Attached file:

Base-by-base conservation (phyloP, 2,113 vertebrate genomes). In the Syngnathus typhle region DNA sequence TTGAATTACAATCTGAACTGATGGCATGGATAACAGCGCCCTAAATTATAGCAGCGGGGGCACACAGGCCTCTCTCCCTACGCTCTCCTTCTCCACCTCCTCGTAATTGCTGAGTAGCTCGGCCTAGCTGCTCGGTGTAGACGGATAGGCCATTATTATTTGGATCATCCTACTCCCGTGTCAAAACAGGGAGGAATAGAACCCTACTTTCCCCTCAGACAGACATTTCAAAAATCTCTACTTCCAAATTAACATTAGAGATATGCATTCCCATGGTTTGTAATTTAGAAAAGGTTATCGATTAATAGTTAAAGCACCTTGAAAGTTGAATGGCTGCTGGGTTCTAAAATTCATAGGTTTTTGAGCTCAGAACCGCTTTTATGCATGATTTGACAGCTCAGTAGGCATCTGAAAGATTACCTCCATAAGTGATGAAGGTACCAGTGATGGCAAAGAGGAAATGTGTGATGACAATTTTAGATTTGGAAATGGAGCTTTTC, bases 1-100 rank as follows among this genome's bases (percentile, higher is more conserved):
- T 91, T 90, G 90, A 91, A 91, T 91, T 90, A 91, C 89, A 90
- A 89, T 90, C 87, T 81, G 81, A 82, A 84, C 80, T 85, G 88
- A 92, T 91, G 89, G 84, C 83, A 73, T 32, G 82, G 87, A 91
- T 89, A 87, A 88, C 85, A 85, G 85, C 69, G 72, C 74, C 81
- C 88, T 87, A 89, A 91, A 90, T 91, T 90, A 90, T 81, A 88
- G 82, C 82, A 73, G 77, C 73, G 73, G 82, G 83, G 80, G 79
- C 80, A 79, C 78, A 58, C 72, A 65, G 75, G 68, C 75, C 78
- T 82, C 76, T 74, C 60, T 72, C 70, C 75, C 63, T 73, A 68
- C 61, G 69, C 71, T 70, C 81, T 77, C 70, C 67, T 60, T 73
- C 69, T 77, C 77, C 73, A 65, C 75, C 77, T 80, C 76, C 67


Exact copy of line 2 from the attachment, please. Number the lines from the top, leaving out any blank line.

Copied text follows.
- T 91, T 90, G 90, A 91, A 91, T 91, T 90, A 91, C 89, A 90